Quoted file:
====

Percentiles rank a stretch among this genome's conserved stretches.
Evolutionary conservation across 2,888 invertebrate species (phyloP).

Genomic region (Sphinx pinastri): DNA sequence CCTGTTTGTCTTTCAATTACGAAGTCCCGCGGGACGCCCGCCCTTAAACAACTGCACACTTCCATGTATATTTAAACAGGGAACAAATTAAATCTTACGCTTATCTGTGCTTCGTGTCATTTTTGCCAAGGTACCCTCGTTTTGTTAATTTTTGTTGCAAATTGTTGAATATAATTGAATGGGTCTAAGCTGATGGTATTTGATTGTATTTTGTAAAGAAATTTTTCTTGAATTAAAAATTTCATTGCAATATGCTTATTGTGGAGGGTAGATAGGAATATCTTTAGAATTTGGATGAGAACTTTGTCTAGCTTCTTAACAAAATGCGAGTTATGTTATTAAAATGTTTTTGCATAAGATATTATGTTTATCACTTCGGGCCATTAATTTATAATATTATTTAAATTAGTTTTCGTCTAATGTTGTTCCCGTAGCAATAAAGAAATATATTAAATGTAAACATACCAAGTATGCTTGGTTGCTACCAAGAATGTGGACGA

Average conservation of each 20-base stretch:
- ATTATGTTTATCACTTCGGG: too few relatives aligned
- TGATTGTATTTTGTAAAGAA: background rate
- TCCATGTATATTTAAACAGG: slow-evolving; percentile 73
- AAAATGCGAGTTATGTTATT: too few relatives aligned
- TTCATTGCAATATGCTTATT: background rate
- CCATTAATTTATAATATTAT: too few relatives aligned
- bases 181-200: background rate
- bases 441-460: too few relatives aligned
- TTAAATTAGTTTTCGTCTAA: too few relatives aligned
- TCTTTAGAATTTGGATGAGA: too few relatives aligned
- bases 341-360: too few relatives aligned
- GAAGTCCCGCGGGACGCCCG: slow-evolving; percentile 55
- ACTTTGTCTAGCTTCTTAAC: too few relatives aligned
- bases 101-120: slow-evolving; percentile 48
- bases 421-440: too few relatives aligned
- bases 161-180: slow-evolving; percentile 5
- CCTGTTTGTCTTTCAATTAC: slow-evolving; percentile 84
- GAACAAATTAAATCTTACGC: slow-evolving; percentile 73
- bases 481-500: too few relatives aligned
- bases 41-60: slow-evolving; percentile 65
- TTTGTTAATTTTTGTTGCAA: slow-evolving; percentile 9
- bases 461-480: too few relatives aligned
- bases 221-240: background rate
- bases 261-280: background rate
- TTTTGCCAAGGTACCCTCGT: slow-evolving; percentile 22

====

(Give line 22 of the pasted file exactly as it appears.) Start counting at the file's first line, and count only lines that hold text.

- GAACAAATTAAATCTTACGC: slow-evolving; percentile 73